There are two basic human needs we all have: forgiveness and comfort. Only God can completely meet both needs. We all sin (Romans 3:23), and so we all need God’s grace. We all suffer, and so we all need the peace only He can provide (Philippians 4:6-7).
We all need encouragement throughout our lives. We suffer due to family problems, health concerns, natural disasters, spiritual weakness, emotional trials, problems at work, and even difficulties in the church. This is nothing new, for there were problems in the church even during biblical times. At the church in Corinth, there was division, immorality, lawsuits between brethren, incorrect worship practices, abuse of miraculous gifts, lack of love for one another, and misunderstandings about the resurrection of the dead. This church, like every church of God’s people, was filled with people who hurt. That’s why God inspired Paul to give them lots of encouragement (2 Corinthians 1:3-5). They needed to grow stronger and remain stronger and more faithful. Encouragement would help with that.
There are people around you who hurt. We live in a broken, fallen world. No life is free from hardship (Job 5:7). Yet what we see in life is not determined by our own vantage point. Rather, it’s determined by how we view life. Sometimes the hardships of life beat us down. It is then that we need encouragement (2 Corinthians 1:5; John 16:33; 1 Peter 4:12-13).
Look at that last passage from Peter especially. Why rejoice when fiery trials come upon us? Because opportunities to receive God’s comfort come with these hardships. We think we can do it all ourselves. We think we’re invincible and self-reliant. We think that we don’t need God if we have enough stuff. We think we can educate ourselves enough so we can determine our own morality and be our own guide so we have no need of the Bible. We think we don’t need the church if we are busy with enough programs and activities. Yet God knows differently (John 15:5; 2 Corinthians 1:9).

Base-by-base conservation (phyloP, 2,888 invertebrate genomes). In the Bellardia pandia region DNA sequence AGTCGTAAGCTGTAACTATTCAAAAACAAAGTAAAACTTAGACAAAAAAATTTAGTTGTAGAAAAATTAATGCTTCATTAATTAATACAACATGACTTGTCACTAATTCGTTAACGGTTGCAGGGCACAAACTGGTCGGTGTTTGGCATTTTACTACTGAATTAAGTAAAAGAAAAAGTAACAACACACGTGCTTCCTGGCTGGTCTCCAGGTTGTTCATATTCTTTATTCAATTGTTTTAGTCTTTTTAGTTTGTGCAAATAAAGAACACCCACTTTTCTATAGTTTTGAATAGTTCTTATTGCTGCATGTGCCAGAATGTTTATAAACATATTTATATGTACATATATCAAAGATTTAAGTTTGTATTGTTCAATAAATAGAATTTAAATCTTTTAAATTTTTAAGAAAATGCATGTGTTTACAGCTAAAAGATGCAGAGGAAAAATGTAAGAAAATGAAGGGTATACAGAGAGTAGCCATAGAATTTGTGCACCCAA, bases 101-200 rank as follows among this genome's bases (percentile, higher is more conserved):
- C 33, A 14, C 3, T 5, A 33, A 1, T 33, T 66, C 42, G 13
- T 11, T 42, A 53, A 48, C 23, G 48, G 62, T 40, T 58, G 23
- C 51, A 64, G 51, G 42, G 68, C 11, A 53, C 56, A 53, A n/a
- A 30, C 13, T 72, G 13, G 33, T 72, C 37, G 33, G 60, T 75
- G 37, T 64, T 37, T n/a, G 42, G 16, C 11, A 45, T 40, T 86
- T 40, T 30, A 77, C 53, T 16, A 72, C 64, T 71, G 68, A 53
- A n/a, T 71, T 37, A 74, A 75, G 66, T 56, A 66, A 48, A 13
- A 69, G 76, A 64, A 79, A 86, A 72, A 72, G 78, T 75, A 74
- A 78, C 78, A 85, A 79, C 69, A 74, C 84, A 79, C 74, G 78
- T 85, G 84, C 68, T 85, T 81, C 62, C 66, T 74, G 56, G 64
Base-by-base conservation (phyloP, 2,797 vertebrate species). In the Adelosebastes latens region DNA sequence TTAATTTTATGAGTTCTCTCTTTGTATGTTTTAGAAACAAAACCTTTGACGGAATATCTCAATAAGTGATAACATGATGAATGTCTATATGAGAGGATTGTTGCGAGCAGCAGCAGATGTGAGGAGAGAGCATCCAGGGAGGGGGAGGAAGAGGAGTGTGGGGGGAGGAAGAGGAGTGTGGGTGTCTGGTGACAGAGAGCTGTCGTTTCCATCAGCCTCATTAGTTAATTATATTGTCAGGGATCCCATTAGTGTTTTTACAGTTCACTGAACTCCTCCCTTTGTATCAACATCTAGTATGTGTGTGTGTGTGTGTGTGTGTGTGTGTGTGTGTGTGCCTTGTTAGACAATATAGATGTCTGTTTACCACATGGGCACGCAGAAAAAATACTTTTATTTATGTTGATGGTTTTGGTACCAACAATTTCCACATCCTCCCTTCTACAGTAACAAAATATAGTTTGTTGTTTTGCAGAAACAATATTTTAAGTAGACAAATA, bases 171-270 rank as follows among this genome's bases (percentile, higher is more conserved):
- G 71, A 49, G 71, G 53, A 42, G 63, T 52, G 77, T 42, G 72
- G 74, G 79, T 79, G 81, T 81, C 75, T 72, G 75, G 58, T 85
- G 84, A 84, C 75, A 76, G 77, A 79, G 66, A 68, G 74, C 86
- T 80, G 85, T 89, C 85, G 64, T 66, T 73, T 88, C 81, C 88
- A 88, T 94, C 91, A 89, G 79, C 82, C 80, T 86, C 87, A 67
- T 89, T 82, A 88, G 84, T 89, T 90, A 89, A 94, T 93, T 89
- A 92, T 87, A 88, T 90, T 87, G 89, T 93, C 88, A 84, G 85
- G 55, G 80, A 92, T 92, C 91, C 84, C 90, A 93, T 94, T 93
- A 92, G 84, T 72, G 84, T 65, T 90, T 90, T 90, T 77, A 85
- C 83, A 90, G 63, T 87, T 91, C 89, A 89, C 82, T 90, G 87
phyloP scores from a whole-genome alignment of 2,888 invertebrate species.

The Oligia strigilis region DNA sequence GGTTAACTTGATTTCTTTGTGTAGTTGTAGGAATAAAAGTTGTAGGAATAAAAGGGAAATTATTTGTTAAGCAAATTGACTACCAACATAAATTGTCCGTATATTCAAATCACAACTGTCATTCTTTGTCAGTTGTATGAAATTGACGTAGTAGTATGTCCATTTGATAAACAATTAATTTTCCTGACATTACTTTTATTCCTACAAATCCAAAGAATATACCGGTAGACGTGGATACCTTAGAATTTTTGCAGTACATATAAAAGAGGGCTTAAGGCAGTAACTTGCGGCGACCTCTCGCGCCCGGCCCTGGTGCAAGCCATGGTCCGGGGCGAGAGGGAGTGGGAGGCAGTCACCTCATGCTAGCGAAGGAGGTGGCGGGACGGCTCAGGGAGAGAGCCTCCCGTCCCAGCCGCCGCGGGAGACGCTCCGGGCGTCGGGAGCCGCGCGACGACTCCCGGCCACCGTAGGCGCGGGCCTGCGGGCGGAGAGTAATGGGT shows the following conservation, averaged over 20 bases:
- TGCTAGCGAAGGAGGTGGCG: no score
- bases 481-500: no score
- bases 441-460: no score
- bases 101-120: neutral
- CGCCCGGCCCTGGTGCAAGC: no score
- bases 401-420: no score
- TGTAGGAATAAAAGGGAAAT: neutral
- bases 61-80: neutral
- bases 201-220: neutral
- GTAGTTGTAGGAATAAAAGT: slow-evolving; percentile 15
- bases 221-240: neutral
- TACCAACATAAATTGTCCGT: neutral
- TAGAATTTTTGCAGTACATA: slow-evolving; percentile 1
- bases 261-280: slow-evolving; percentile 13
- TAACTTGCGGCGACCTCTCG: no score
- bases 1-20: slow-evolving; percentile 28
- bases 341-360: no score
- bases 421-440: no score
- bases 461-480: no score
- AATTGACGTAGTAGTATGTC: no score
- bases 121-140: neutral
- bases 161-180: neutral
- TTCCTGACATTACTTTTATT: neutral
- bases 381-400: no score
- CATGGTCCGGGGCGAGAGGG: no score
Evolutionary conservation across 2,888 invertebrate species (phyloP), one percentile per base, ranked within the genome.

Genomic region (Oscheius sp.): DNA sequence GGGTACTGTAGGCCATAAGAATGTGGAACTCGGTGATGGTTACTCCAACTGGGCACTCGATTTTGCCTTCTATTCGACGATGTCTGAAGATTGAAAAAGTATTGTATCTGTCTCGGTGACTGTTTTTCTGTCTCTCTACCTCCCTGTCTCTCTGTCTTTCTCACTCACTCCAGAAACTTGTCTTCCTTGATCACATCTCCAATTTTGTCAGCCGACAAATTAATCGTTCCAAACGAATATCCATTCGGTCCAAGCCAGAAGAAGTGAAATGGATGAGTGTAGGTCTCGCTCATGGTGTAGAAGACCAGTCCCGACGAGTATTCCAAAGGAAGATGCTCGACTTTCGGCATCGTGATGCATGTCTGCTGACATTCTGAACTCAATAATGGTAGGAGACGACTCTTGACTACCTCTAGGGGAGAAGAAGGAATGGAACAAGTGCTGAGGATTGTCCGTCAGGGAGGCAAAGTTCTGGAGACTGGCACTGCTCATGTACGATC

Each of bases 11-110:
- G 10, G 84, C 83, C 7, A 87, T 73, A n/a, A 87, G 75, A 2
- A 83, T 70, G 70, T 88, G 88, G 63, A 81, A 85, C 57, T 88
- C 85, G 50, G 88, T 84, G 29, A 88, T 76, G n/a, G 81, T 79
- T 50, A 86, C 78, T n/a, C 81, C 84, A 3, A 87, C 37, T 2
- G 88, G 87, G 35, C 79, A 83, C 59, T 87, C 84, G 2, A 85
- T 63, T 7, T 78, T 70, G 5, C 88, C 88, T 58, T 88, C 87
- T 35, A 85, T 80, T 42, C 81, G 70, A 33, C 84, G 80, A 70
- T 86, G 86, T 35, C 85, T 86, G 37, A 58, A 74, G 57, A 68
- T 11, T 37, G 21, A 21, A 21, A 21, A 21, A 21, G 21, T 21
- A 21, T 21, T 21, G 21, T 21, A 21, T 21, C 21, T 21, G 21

Is finding comfort in hardship possible? Consider this. Hardship equips us to bring comfort to others. Think of how comforting it is when someone else who has been through the same or very similar situation puts their arm around you. God says they’re using the comfort He Himself gave them to comfort you (2 Corinthians 1:4). Until we have experienced pain, we cannot really sympathize with the hurting. The one who has lost a child, parent, sibling, or close friend better understands people who have lost the same. The cancer patient better understands other cancer patients. Going through tough times enables you to identify with those with similar experiences. This is why support groups are very popular. No one understands the agony of divorce like someone who has been divorced. No one understands the pain of having a loved one in prison like someone else with a loved one in prison. Encouragement and comfort happens when people with common experiences get together.
God is “the Father of compassion and God of all comfort” (2 Corinthians 1:3). There’s a difference between compassion and comfort. Compassion has more to do with understanding. Comfort relates with putting that understanding into action to help others. The Greek term for “comfort” in the New Testament means “to come alongside.” That’s what comforters do. They listen, encourage, and assist (James 2:15-16). They work to make the situation better. They take the initiative to visit, call, cook, or tap you on the shoulder and say, “I’ve been there. I’m here now.” (2 Corinthians 1:6-7)
It’s possible to find comfort during trials from others, the ones who’ve experienced same or similar sufferings. That’s why we can rejoice during trials, knowing that now we are better equipped to be God’s instrument to be a more comforting blessing to more people. We bring others to Him and grow closer to Him ourselves.
Hardships have a way of bringing us to our knees and reminding us that we need God’s comfort (Hebrews 12:7-11). So let’s run towards Him instead of away from Him (Hebrews 4:16; 1 Peter 5:7). It starts with being born again through penitent faith and baptism into His Son’s church (Mark 16:16; Acts 2:38; 1 Corinthians 12:13; cf. Colossians 1:18). If you need comfort, and if you need God to save you, e-mail me at firstname.lastname@example.org.